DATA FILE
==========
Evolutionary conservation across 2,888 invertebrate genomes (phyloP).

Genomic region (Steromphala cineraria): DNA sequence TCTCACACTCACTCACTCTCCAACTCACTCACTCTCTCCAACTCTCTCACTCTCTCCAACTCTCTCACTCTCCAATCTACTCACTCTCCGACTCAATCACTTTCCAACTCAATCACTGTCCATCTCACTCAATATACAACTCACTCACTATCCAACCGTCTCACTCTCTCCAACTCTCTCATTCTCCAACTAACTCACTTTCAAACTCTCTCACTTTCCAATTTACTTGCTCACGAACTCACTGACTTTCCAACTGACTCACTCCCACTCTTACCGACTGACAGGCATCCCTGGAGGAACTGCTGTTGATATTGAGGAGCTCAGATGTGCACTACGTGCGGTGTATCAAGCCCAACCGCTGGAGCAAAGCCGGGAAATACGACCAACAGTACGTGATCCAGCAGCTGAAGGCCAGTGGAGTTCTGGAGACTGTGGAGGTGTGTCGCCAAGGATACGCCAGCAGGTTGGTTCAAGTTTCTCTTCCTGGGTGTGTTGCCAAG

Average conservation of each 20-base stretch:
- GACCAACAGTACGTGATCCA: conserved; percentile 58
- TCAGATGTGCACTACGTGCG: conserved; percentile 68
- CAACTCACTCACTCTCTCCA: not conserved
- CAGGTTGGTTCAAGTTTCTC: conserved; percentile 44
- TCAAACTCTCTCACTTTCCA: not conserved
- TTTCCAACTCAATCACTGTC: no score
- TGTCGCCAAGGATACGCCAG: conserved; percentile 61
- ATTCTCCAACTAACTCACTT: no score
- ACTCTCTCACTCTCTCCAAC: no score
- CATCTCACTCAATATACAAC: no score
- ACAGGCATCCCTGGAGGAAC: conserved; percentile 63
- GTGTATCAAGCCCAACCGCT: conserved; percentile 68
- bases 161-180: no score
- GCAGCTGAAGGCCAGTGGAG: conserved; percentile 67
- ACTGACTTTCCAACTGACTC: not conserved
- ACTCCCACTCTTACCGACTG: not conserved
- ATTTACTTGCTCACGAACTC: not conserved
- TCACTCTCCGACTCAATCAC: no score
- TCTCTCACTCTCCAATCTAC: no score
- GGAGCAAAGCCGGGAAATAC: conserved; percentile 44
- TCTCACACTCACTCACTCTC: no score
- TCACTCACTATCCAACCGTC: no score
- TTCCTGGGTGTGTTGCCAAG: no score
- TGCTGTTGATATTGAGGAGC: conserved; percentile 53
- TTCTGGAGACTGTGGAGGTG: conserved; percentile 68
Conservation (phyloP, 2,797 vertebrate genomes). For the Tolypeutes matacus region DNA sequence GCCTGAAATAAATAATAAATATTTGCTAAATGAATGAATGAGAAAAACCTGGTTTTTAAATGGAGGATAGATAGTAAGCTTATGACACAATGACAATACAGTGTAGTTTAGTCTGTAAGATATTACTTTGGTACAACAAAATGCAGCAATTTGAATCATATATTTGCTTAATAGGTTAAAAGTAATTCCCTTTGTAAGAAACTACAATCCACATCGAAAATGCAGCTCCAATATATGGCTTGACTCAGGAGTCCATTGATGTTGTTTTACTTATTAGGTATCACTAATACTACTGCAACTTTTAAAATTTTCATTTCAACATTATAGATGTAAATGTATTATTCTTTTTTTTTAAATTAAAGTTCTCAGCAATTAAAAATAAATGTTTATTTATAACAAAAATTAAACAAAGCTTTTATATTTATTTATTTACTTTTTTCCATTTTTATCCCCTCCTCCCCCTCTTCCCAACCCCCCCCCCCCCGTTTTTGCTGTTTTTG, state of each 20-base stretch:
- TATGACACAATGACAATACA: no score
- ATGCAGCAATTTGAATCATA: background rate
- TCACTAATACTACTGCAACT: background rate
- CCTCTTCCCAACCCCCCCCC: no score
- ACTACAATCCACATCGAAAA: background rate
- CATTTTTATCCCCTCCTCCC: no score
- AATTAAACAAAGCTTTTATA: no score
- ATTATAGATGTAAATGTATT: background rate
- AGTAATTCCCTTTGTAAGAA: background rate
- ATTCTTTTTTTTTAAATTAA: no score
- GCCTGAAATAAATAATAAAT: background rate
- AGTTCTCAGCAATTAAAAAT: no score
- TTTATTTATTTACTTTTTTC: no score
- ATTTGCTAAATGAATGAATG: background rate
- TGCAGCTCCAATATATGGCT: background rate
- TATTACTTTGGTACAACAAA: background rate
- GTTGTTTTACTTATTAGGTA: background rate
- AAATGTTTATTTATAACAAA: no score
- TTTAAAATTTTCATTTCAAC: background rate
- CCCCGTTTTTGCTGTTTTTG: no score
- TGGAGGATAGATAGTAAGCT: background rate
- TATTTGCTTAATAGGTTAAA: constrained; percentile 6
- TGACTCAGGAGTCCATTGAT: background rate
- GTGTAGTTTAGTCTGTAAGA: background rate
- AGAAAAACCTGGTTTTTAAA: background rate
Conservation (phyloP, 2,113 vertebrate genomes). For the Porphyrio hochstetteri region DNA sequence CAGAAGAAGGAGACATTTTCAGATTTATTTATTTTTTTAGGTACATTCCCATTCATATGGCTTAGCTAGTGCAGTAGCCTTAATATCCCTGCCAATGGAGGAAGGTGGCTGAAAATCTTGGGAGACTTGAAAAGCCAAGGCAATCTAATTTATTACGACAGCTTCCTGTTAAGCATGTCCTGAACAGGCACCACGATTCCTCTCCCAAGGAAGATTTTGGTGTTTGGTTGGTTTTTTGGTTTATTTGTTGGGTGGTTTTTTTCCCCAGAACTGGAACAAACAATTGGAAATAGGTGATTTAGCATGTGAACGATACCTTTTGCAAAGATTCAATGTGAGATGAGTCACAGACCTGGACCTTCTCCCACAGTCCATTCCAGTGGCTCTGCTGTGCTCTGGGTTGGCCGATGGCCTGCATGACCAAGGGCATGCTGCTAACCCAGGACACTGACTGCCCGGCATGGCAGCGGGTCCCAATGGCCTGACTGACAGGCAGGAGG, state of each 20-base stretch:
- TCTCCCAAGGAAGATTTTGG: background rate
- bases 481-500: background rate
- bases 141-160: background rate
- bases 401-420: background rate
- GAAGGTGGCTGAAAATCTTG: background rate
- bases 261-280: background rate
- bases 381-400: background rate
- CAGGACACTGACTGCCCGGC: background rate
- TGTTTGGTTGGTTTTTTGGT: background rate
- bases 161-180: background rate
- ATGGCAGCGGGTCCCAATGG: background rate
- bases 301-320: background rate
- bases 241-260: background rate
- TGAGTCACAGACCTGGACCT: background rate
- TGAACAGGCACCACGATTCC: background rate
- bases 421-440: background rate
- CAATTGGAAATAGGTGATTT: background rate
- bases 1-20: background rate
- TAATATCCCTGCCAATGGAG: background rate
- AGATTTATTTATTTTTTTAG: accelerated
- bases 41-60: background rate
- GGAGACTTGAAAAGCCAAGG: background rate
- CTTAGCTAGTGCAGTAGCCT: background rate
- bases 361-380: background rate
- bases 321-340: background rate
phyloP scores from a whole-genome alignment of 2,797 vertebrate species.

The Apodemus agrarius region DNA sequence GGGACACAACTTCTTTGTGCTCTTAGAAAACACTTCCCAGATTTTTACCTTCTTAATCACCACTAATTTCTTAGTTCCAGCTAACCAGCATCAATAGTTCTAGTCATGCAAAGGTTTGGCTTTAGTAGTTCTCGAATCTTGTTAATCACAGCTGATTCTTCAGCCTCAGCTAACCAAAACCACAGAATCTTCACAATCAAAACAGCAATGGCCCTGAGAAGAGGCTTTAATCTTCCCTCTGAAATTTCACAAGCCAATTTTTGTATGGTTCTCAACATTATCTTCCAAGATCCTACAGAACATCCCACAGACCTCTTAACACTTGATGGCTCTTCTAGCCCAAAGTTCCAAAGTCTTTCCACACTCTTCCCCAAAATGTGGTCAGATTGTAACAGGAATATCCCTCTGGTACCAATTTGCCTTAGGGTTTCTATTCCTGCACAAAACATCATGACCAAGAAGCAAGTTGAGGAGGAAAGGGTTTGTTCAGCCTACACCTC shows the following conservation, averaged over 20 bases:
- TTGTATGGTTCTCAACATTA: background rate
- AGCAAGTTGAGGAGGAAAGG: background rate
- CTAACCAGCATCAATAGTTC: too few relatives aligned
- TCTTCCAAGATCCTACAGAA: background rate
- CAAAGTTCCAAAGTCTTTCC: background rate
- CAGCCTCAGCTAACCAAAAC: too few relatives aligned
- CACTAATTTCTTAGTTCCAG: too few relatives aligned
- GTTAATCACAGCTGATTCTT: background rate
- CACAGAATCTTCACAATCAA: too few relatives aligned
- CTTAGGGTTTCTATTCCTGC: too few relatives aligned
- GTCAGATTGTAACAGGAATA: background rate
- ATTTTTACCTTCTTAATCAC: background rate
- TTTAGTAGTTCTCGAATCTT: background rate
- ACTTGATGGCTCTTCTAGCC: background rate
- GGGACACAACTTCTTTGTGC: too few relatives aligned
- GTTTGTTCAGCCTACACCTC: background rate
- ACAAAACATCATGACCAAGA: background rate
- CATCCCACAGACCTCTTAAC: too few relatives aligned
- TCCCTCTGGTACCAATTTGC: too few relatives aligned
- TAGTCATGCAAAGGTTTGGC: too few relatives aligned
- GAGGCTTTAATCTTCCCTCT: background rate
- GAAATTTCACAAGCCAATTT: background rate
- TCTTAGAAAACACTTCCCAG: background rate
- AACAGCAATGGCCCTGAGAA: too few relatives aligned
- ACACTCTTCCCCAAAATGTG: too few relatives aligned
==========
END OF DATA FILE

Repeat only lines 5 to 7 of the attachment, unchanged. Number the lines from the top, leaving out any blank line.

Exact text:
- TCAGATGTGCACTACGTGCG: conserved; percentile 68
- CAACTCACTCACTCTCTCCA: not conserved
- CAGGTTGGTTCAAGTTTCTC: conserved; percentile 44